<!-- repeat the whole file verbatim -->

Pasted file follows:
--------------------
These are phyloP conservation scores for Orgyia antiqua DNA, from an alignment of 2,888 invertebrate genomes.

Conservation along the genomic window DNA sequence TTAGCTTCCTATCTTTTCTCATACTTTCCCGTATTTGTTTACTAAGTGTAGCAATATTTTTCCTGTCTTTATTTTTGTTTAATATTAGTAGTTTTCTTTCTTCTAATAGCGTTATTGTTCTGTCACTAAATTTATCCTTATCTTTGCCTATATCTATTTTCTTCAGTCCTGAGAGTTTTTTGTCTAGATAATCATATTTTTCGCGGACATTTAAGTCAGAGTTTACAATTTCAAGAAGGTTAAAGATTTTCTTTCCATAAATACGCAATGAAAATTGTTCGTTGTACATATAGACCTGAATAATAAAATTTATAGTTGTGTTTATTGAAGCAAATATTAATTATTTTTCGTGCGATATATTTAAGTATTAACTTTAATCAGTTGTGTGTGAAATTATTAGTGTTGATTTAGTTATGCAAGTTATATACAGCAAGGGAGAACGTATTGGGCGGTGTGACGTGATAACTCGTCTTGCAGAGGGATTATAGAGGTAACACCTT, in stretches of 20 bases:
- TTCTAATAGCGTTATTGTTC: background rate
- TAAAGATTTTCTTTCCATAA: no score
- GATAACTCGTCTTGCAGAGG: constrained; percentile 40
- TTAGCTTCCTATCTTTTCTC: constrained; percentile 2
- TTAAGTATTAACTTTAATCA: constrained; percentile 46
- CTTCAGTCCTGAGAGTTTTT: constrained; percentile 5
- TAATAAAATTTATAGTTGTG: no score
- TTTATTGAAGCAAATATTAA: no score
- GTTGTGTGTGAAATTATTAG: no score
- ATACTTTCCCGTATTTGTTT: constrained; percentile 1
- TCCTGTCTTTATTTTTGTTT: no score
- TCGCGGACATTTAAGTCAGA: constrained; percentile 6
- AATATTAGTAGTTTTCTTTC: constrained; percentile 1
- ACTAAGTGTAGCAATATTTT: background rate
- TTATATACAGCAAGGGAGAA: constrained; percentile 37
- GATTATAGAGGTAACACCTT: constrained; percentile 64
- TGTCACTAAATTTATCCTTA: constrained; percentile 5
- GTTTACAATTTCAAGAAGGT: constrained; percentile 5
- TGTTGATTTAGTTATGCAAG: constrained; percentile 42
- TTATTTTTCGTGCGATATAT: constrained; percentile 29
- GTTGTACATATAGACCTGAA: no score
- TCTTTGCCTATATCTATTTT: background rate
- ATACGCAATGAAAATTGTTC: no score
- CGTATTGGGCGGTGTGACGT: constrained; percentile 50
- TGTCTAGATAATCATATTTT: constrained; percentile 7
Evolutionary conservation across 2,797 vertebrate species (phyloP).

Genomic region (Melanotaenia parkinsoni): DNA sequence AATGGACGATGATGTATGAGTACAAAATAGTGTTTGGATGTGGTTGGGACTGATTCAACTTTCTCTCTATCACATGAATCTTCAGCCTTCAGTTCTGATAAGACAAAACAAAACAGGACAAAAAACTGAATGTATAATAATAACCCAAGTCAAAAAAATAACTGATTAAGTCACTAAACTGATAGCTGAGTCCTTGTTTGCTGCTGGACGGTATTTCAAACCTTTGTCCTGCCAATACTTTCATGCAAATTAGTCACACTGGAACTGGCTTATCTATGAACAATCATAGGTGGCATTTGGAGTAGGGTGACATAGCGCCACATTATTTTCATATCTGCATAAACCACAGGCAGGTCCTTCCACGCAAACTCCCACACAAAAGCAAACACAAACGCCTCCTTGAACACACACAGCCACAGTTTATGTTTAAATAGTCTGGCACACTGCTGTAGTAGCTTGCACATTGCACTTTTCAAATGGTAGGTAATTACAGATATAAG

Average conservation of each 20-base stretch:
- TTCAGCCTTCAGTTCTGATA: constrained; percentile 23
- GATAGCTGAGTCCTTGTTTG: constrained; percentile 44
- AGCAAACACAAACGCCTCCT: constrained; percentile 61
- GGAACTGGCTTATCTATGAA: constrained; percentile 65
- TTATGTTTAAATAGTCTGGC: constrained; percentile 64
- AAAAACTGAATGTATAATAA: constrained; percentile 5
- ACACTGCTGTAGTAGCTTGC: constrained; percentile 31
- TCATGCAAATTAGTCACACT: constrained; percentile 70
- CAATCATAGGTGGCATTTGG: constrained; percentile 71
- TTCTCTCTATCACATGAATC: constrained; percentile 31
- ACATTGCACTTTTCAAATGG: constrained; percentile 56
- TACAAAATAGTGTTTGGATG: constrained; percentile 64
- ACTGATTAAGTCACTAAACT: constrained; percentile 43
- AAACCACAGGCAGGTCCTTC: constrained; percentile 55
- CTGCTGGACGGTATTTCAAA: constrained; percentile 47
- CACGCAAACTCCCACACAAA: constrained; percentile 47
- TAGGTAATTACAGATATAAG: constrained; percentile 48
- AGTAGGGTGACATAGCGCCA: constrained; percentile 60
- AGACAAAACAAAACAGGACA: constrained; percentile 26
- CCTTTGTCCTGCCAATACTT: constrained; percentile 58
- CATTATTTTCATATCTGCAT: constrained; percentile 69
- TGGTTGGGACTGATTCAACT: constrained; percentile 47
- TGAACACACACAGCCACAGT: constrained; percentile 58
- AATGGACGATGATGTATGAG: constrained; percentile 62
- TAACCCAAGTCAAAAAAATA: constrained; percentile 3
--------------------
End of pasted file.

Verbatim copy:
These are phyloP conservation scores for Orgyia antiqua DNA, from an alignment of 2,888 invertebrate genomes.

Conservation along the genomic window DNA sequence TTAGCTTCCTATCTTTTCTCATACTTTCCCGTATTTGTTTACTAAGTGTAGCAATATTTTTCCTGTCTTTATTTTTGTTTAATATTAGTAGTTTTCTTTCTTCTAATAGCGTTATTGTTCTGTCACTAAATTTATCCTTATCTTTGCCTATATCTATTTTCTTCAGTCCTGAGAGTTTTTTGTCTAGATAATCATATTTTTCGCGGACATTTAAGTCAGAGTTTACAATTTCAAGAAGGTTAAAGATTTTCTTTCCATAAATACGCAATGAAAATTGTTCGTTGTACATATAGACCTGAATAATAAAATTTATAGTTGTGTTTATTGAAGCAAATATTAATTATTTTTCGTGCGATATATTTAAGTATTAACTTTAATCAGTTGTGTGTGAAATTATTAGTGTTGATTTAGTTATGCAAGTTATATACAGCAAGGGAGAACGTATTGGGCGGTGTGACGTGATAACTCGTCTTGCAGAGGGATTATAGAGGTAACACCTT, in stretches of 20 bases:
- TTCTAATAGCGTTATTGTTC: background rate
- TAAAGATTTTCTTTCCATAA: no score
- GATAACTCGTCTTGCAGAGG: constrained; percentile 40
- TTAGCTTCCTATCTTTTCTC: constrained; percentile 2
- TTAAGTATTAACTTTAATCA: constrained; percentile 46
- CTTCAGTCCTGAGAGTTTTT: constrained; percentile 5
- TAATAAAATTTATAGTTGTG: no score
- TTTATTGAAGCAAATATTAA: no score
- GTTGTGTGTGAAATTATTAG: no score
- ATACTTTCCCGTATTTGTTT: constrained; percentile 1
- TCCTGTCTTTATTTTTGTTT: no score
- TCGCGGACATTTAAGTCAGA: constrained; percentile 6
- AATATTAGTAGTTTTCTTTC: constrained; percentile 1
- ACTAAGTGTAGCAATATTTT: background rate
- TTATATACAGCAAGGGAGAA: constrained; percentile 37
- GATTATAGAGGTAACACCTT: constrained; percentile 64
- TGTCACTAAATTTATCCTTA: constrained; percentile 5
- GTTTACAATTTCAAGAAGGT: constrained; percentile 5
- TGTTGATTTAGTTATGCAAG: constrained; percentile 42
- TTATTTTTCGTGCGATATAT: constrained; percentile 29
- GTTGTACATATAGACCTGAA: no score
- TCTTTGCCTATATCTATTTT: background rate
- ATACGCAATGAAAATTGTTC: no score
- CGTATTGGGCGGTGTGACGT: constrained; percentile 50
- TGTCTAGATAATCATATTTT: constrained; percentile 7
Evolutionary conservation across 2,797 vertebrate species (phyloP).

Genomic region (Melanotaenia parkinsoni): DNA sequence AATGGACGATGATGTATGAGTACAAAATAGTGTTTGGATGTGGTTGGGACTGATTCAACTTTCTCTCTATCACATGAATCTTCAGCCTTCAGTTCTGATAAGACAAAACAAAACAGGACAAAAAACTGAATGTATAATAATAACCCAAGTCAAAAAAATAACTGATTAAGTCACTAAACTGATAGCTGAGTCCTTGTTTGCTGCTGGACGGTATTTCAAACCTTTGTCCTGCCAATACTTTCATGCAAATTAGTCACACTGGAACTGGCTTATCTATGAACAATCATAGGTGGCATTTGGAGTAGGGTGACATAGCGCCACATTATTTTCATATCTGCATAAACCACAGGCAGGTCCTTCCACGCAAACTCCCACACAAAAGCAAACACAAACGCCTCCTTGAACACACACAGCCACAGTTTATGTTTAAATAGTCTGGCACACTGCTGTAGTAGCTTGCACATTGCACTTTTCAAATGGTAGGTAATTACAGATATAAG

Average conservation of each 20-base stretch:
- TTCAGCCTTCAGTTCTGATA: constrained; percentile 23
- GATAGCTGAGTCCTTGTTTG: constrained; percentile 44
- AGCAAACACAAACGCCTCCT: constrained; percentile 61
- GGAACTGGCTTATCTATGAA: constrained; percentile 65
- TTATGTTTAAATAGTCTGGC: constrained; percentile 64
- AAAAACTGAATGTATAATAA: constrained; percentile 5
- ACACTGCTGTAGTAGCTTGC: constrained; percentile 31
- TCATGCAAATTAGTCACACT: constrained; percentile 70
- CAATCATAGGTGGCATTTGG: constrained; percentile 71
- TTCTCTCTATCACATGAATC: constrained; percentile 31
- ACATTGCACTTTTCAAATGG: constrained; percentile 56
- TACAAAATAGTGTTTGGATG: constrained; percentile 64
- ACTGATTAAGTCACTAAACT: constrained; percentile 43
- AAACCACAGGCAGGTCCTTC: constrained; percentile 55
- CTGCTGGACGGTATTTCAAA: constrained; percentile 47
- CACGCAAACTCCCACACAAA: constrained; percentile 47
- TAGGTAATTACAGATATAAG: constrained; percentile 48
- AGTAGGGTGACATAGCGCCA: constrained; percentile 60
- AGACAAAACAAAACAGGACA: constrained; percentile 26
- CCTTTGTCCTGCCAATACTT: constrained; percentile 58
- CATTATTTTCATATCTGCAT: constrained; percentile 69
- TGGTTGGGACTGATTCAACT: constrained; percentile 47
- TGAACACACACAGCCACAGT: constrained; percentile 58
- AATGGACGATGATGTATGAG: constrained; percentile 62
- TAACCCAAGTCAAAAAAATA: constrained; percentile 3